It's summer: Where's the child care?
Providing child care for kids after school lets out and before summer programs begin is a difficult and expensive proposition for working parents.
MP Dunleavey calls it the "camp gap": the period between the end of school and the start of summer camp for school-age kids whose parents work. What are parents supposed to do with their kids during that time?
You can't just plunk them down in day care for a week or two. It doesn't work like that.
In her case, the camp gap is nine work days. "I figured there would be a program or a playgroup that would offer some coverage during those working days," MP, who's facing this particular child care dilemma for the first time, wrote in a post at DailyWorth, where the former MSN Money columnist now resides online.
MP added, "It's emblematic of an issue that dogs us all: insufficient, overpriced, erratic child care choices for working families."
What affordable possibilities exist? MP asked her readers for their thoughts, and did they deliver. Among their comments:
- It's a year-round problem -- winter break, spring break, miscellaneous school days off -- and it wreaks havoc on working families. "The lack of good quality child care in this nation is appalling and deeply damages the quality and productivity of this nation's workforce," reader Shera wrote.
- Employers often aren't accommodating. Kids really don't belong in the workplace -- "It irks me no end when folks bring their noisy kids into work …," wrote Linda, who is single and childless -- and bosses aren't uniformly tolerant of parental scheduling needs.
- Co-workers aren't always sympathetic, including single, childless (or "child-free," as one reader said) workers who feel they have to cover every time parents take time off for their kids' activities. "Gee, you have to figure out nine whole days with your own spawn," Lisa wrote. "Well, get over it. Maybe you should have thought about, oh, I don't know, having to take care of a kid before having one."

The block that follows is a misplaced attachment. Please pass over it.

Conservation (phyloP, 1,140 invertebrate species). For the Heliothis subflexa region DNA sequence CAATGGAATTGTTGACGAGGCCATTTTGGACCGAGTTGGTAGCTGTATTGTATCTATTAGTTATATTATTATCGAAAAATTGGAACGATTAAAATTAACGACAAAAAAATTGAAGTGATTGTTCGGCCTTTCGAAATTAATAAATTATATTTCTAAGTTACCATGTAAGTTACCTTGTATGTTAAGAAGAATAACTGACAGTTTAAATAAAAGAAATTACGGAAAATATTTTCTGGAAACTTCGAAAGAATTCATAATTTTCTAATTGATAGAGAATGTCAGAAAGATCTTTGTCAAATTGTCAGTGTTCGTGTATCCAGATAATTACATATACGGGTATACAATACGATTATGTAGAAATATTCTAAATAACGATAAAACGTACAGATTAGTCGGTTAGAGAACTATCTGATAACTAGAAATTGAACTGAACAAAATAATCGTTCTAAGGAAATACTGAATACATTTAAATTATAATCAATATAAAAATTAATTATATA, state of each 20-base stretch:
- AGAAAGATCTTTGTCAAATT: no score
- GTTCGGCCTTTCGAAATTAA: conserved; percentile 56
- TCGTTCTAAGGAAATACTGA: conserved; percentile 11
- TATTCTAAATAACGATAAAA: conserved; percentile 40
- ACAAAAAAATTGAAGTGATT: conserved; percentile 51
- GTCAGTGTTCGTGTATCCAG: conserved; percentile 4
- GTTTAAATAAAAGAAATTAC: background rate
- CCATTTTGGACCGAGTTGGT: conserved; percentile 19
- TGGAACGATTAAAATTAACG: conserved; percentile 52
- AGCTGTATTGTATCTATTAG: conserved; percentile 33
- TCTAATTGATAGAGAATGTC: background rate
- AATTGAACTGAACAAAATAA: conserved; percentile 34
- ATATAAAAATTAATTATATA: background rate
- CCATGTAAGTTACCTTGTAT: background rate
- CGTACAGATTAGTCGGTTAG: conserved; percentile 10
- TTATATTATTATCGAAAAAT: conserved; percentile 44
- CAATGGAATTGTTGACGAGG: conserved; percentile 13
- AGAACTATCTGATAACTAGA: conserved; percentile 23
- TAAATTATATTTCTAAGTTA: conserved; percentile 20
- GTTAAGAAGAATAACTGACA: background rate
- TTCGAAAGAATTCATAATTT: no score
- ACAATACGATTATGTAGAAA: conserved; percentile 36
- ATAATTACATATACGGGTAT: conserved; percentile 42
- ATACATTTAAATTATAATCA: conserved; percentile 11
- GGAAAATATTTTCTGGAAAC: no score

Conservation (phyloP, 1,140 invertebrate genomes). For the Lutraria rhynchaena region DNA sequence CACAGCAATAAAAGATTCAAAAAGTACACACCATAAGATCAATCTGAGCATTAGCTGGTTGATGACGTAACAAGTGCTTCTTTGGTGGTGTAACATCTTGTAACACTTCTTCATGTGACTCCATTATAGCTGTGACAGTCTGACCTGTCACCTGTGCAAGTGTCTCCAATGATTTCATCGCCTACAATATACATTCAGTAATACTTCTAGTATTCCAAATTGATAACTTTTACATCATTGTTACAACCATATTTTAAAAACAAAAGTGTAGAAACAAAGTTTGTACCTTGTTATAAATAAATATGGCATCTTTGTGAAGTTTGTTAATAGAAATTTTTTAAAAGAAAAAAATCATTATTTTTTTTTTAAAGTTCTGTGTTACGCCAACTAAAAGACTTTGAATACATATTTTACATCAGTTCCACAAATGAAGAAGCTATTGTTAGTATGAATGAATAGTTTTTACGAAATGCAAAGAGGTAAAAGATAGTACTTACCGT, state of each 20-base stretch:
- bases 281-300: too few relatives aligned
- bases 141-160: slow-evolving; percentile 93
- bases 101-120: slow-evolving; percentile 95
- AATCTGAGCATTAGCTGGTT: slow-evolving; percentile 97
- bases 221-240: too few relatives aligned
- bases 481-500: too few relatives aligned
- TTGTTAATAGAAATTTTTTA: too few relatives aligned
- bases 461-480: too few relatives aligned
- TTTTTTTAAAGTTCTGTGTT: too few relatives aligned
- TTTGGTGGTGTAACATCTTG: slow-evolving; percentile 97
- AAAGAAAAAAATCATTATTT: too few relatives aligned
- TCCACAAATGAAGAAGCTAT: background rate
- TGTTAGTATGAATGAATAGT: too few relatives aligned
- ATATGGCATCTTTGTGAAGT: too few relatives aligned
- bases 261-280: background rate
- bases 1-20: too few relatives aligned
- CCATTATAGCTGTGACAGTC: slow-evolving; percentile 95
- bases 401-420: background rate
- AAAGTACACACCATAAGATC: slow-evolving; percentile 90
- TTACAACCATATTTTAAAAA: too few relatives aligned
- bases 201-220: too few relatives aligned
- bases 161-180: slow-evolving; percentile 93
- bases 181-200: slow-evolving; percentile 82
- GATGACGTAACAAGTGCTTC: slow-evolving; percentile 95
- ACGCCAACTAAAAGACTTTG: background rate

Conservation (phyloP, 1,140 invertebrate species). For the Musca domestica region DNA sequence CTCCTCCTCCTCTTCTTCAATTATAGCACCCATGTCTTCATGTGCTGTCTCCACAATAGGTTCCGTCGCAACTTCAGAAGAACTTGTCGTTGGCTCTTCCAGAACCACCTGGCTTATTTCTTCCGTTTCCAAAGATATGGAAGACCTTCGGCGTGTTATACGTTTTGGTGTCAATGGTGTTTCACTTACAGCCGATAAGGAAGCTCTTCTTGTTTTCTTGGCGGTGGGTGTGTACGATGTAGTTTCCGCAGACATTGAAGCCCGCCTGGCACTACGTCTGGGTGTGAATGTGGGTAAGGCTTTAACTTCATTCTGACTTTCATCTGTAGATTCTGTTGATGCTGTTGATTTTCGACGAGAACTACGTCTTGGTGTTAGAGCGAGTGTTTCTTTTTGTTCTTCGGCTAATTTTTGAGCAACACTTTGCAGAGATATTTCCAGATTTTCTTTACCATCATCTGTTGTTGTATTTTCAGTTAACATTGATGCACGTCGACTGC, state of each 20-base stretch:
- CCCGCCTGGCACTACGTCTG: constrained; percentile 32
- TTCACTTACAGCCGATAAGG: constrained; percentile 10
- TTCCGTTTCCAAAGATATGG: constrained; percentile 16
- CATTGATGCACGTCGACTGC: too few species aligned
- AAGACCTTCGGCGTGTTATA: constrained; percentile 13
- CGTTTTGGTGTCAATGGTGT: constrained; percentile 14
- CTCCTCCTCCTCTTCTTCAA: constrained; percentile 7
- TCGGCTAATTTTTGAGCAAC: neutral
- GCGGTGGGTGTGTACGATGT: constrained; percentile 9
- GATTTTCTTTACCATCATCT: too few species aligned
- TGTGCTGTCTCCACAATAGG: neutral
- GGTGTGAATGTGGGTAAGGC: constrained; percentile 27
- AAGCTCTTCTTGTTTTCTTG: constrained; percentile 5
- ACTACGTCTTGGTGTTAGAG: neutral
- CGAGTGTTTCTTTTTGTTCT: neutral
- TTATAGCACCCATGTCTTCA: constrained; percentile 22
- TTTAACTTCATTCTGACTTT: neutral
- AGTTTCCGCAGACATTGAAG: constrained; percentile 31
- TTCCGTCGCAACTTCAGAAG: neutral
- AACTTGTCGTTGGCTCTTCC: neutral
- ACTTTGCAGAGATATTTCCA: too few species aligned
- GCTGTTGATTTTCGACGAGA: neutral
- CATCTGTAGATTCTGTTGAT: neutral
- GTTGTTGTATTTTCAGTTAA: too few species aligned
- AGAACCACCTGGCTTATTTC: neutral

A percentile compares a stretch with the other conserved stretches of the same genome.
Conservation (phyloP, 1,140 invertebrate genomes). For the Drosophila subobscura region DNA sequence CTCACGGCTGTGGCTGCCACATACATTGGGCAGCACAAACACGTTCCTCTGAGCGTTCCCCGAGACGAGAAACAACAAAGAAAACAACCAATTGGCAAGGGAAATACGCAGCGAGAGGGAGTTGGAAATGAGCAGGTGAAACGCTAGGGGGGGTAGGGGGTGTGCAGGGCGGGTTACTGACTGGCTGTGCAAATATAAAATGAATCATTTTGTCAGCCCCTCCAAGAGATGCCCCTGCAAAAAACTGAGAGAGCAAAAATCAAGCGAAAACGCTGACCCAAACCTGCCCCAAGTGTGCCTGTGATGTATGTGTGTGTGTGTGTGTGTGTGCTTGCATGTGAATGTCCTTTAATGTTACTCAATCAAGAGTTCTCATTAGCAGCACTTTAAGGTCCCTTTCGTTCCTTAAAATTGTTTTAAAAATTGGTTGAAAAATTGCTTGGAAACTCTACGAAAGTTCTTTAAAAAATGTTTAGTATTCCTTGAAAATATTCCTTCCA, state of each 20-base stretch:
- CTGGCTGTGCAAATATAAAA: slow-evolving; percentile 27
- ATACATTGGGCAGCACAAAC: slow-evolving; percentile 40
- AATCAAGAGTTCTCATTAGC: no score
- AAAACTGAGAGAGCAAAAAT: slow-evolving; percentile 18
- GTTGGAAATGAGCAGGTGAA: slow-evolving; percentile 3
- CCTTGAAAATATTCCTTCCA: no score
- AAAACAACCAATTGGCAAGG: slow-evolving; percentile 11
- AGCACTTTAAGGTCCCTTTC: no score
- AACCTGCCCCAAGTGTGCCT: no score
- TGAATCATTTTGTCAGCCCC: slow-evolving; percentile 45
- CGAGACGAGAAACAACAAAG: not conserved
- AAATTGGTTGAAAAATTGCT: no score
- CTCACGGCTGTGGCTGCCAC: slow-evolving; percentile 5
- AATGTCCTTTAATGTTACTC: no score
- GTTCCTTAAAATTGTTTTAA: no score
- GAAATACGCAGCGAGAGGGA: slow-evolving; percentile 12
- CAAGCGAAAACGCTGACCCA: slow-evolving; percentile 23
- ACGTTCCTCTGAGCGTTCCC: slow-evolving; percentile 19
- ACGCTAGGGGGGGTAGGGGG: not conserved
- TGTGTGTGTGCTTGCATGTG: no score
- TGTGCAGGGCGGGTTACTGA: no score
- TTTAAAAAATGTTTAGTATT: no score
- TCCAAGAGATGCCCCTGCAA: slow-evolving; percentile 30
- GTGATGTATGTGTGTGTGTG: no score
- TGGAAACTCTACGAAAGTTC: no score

- Parents might have to switch to lower-paying jobs or work part time. "I had to exchange my salaried situation for hourly in order to meet my daughter's schedule," said Michele.
- There's profit potential here. "Seems that developing full-day interim child care programs would be a great moneymaker!" Corrie wrote. Post continues after video.
Some possible solutions emerged to handle the camp gap:
- Take your vacation from work during that time. That takes care of two or three weeks. But there could be another gap after camp ends and before school starts again.
- Rotate baby sitters. One reader pays two teens, who alternate days to prevent burnout. Another said, "Our solution is to share a high school baby sitter (actually two sisters who fill in for each other) with two other families."
- Pay a friend who is a stay-at-home parent. (And don't be cheap about it.)
- Organize parents and collectively ask the YMCA or some other child-focused organization to set up a summer-long program for kids.
The best all-round advice came from reader "jburne":
Be proactive. Find another parent or two who can take your kids one day and take theirs another. Find a college student to help out or use a fill-in on-call nanny service. Work from home for as much of the time as you can if you're unsure how your kids will take to a new face. Having an activity for a new sitter to do with a friend and their kids helps ease the transition. Always keep a stable of readily available sitters/family members/friends available to make these surprise days less painful. Most importantly: Be prepared. When you're caught off guard it's feels more stressful than when you've anticipated the change and planned for it successfully.
Have you encountered a similar problem? If so, how have you dealt with it?
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